The Belarusian government strives to achieve the greatest possible independence in the defence sphere. Thus, after the personal intervention of president Lukashenka, the defence ministry stopped the negotiations on purchasing Russian BTR-82A. The Belarusian leader instead insisted upon the use of alternatives already developed by the national defence industry. As a result, in January 2017 after government tests, the Belarusian army deployed modernised BTR-70MB1.
This was not an isolated case. Armament director of Belarusian armed forces Latsyankou stated in a recent interview that a major task of national defence industries this year would be re-installing various multiple rocket launch systems on Belarusian-manufactured chassis. Until now, they had been installed on chassis manufactured mostly in Russia.
In sum, the situation of Belarusian-Russian military cooperation is more complex than the basic figures of equipment procurement or personnel training suggest. Belarus and Russia are largely interdependent.
Belarus depends on Russia disproportionately for procuring military equipment, as it lacks money to buy from alternative sources. Russia critically depends on Belarus strategically. It needs Belarus because the latter is located in the vicinity of Russia's core region around Moscow and contributes to its security. Moreover, Belarus, as one of Moscow's few allies, helps the Kremlin keep the remnants of its imperial prestige by participating in demonstrative shows of Russian strength, despite avoiding backing Putin's adventurous moves in Ukraine, the Middle East, or the Caucasus.
Both governments try to diminish their dependence, but Minsk has more chances of success in the long run. The situation surrounding Russian plans for an airbase in Belarus in 2013-2015 and Minsk's final success in getting modern aircraft proves it.
Second Annual London Conference, growing Belarus-Russia tension, Bologna process – Ostrogorski Centre digest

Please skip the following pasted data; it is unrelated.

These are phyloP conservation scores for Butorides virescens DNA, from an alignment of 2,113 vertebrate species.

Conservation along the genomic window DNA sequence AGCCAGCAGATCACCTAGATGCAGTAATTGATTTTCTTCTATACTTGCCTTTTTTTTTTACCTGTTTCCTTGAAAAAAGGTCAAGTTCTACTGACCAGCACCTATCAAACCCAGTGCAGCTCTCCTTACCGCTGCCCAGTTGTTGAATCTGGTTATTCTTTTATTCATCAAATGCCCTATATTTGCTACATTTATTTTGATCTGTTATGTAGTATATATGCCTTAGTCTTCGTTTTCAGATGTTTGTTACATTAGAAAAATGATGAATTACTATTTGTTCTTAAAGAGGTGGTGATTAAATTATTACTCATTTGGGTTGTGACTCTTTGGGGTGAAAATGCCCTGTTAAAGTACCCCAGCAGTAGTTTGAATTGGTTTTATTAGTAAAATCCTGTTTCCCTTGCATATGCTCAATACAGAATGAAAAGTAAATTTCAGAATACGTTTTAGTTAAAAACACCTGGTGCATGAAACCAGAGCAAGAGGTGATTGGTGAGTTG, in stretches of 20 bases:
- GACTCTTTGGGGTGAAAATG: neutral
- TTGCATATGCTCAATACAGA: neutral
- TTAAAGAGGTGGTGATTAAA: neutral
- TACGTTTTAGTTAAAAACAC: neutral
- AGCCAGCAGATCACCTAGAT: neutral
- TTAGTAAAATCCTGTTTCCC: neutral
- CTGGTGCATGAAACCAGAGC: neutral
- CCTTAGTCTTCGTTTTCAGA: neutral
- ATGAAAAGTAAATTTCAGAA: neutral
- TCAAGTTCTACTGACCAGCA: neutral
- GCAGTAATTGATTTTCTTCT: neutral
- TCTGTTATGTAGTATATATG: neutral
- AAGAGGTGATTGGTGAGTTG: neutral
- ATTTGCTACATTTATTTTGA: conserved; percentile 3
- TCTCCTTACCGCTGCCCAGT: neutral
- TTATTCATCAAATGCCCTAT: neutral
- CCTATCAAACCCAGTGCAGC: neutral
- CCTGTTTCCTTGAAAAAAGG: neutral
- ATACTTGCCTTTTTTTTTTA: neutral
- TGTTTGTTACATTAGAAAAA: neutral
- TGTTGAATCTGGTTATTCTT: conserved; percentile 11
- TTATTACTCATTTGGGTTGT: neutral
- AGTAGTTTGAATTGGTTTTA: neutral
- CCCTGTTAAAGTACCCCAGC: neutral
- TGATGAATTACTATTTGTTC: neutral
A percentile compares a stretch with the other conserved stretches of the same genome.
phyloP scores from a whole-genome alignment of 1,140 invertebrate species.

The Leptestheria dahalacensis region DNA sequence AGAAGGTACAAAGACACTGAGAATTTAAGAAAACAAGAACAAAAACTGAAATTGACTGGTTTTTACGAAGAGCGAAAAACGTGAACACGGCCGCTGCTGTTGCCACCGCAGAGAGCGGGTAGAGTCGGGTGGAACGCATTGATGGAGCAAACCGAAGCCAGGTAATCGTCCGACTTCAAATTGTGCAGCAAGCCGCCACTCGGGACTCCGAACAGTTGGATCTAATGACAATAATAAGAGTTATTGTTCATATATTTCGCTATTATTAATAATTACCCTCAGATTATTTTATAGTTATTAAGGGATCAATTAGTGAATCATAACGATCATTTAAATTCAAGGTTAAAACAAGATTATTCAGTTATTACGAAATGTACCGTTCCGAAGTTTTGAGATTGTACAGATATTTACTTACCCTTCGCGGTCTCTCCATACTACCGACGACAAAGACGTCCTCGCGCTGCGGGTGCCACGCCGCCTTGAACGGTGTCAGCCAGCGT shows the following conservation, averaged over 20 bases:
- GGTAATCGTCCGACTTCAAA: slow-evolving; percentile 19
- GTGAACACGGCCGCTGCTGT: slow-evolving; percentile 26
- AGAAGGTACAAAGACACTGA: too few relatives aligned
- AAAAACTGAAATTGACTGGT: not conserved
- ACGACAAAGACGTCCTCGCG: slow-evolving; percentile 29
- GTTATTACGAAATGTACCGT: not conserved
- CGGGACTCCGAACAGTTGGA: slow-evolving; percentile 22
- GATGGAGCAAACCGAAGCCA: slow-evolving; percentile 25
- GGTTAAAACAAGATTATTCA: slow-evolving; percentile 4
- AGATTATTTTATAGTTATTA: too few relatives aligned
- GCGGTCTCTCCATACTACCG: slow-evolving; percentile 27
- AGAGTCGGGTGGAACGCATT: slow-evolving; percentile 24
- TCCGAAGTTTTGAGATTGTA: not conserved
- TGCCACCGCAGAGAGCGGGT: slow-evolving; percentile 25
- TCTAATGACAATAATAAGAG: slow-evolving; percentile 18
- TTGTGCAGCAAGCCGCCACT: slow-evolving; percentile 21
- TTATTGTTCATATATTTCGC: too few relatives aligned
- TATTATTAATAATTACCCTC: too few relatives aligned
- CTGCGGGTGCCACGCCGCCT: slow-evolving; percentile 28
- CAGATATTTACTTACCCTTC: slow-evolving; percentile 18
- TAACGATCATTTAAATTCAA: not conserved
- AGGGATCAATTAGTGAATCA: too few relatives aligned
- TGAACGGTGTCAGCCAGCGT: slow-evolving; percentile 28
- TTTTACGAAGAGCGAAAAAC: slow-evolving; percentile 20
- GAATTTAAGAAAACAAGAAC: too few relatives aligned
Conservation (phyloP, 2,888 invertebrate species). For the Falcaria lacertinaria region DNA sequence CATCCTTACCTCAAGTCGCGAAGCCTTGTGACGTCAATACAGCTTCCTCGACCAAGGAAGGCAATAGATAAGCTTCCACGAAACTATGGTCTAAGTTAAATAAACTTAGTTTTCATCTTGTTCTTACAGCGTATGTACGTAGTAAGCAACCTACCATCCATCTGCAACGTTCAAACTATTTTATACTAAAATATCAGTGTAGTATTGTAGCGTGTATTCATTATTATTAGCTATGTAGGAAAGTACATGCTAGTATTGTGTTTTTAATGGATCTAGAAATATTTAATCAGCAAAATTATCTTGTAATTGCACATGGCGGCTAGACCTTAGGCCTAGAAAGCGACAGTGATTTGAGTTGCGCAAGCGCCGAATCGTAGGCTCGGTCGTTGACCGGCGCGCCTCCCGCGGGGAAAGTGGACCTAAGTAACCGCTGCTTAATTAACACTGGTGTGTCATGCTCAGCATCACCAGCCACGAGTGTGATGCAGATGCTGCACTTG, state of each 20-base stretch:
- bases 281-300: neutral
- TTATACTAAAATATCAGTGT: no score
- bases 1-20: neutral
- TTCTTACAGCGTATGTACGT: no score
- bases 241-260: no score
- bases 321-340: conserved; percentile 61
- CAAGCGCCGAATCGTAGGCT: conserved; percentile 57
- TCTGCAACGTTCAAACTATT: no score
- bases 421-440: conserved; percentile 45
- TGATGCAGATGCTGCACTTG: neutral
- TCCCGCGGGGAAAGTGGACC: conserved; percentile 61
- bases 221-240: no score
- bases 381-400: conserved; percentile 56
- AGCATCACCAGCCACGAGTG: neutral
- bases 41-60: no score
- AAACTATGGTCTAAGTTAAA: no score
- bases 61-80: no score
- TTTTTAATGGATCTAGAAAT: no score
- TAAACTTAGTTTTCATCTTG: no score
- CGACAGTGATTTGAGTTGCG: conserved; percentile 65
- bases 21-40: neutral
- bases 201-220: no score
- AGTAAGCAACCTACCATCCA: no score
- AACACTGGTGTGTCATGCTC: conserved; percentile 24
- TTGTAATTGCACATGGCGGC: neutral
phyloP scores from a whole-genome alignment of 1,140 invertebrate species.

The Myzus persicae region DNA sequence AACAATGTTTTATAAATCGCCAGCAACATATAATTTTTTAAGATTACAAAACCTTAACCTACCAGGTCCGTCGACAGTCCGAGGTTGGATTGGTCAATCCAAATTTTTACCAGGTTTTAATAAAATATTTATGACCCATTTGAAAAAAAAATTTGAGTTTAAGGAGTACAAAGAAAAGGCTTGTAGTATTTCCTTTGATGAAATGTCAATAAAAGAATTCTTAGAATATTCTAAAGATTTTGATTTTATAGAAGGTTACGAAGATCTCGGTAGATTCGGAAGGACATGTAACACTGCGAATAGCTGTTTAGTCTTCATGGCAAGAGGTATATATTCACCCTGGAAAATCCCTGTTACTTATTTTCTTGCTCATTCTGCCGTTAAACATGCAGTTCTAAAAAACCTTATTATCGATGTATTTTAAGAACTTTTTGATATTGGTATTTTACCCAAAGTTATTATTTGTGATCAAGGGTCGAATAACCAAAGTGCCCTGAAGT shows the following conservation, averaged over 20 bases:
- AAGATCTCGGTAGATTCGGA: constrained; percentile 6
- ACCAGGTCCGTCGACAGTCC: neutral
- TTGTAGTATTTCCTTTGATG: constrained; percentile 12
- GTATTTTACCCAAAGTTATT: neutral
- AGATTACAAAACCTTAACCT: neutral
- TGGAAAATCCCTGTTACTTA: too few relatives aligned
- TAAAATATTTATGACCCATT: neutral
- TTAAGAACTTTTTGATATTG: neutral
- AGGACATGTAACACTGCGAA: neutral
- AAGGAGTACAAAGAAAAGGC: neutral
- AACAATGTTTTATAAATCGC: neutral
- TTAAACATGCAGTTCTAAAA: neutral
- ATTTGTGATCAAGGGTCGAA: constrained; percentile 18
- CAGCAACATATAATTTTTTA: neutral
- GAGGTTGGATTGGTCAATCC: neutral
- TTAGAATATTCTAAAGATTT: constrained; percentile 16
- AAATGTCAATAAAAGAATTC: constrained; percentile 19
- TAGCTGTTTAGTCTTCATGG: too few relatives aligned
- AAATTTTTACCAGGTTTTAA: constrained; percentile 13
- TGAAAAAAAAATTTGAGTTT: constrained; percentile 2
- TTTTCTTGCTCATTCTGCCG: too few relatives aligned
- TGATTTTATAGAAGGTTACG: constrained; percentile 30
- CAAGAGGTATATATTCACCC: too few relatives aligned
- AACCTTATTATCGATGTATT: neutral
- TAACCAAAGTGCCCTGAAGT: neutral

The Ostrogorski Centre co-organised the Second Annual London Conference on Belarusian Studies in cooperation with University College London and the Belarusian Francis Skaryna Library and Museum.
In February, analysts of the Ostrogorski Centre discussed Russia’s attempts to destabilise the region around Belarus, the possibility of Moscow toppling Lukashenka, and the outcomes of Belarusian foreign policy in 2016.
The Centre has also released an analytical paper entitled ‘Challenges to Belarus joining the European Higher Education Area’, which resulted from the Fourth Annual Dutch-Belarusian-Polish Conference.
Second Annual London Conference on Belarusian Studies
On Saturday 25 February, the Second Annual London Conference on Belarusian Studies was organised by the Ostrogorski Centre in cooperation with University College London and the Belarusian Francis Skaryna Library and Museum.
Speakers from Belarus, the United Kingdom, Japan, Germany, the United States, and other countries presented and discussed Belarus-related research. The conference panels covered Francis Skaryna’s work and legacy, problems of Belarusian national identity, foreign policy of Belarus and comparative politics, social and political movements, and language and literature.
The main conference was followed by the Annual Lecture on Belarusian Studies, delivered by Dr Ales Susha, Deputy Director of the National Library of Belarus and Chairman of the International Association of Belarusian Language and Culture Specialists.
All conference presentations will be uploaded online in podcast form and selected papers from the conference will be published in the Journal of Belarusian Studies.
Siarhei Bohdan analyses Moscow’s actions to erect a border with Belarus and undermine its links with Ukraine and the Baltics. Russia accuses the West and its allies in the region of undermining links between Eastern European countries. However, its own policies pursue exactly the same aim. Minsk must fight hard to resist these efforts by the Kremlin.
Igar Gubarevich provides an overview of Belarusian diplomacy’s achievements and failures in 2016. In 2016, Belarusian diplomats succeeded in getting rid of most Western sanctions, improving the international legitimacy of the national parliament, regularising dialogue with Europe, and converting Poland from a strong critic into a reliable partner. Nevertheless, they failed to make Lukashenka fully presentable to his peers in Europe, alienated Ukraine’s political elite, botched export growth and diversification of the export market, and turned Lithuania from a supporter into a foe.
Ryhor Astapenia discusses whether scenarios in which the Kremlin attempts to topple Lukashenka are possible. Recently, rhetoric surrounding Russian-Belarusian relations has become so sharp that some journalists and analysts believe the Kremlin plans to overthrow Aliaksandr Lukashenka or occupy Belarus. However, off and on conflict remain a fixture of Belarusian-Russian relations. Despite belligerent grumbling, Lukashenka mostly upholds the Kremlin’s interests, promoting cooperation between the two countries.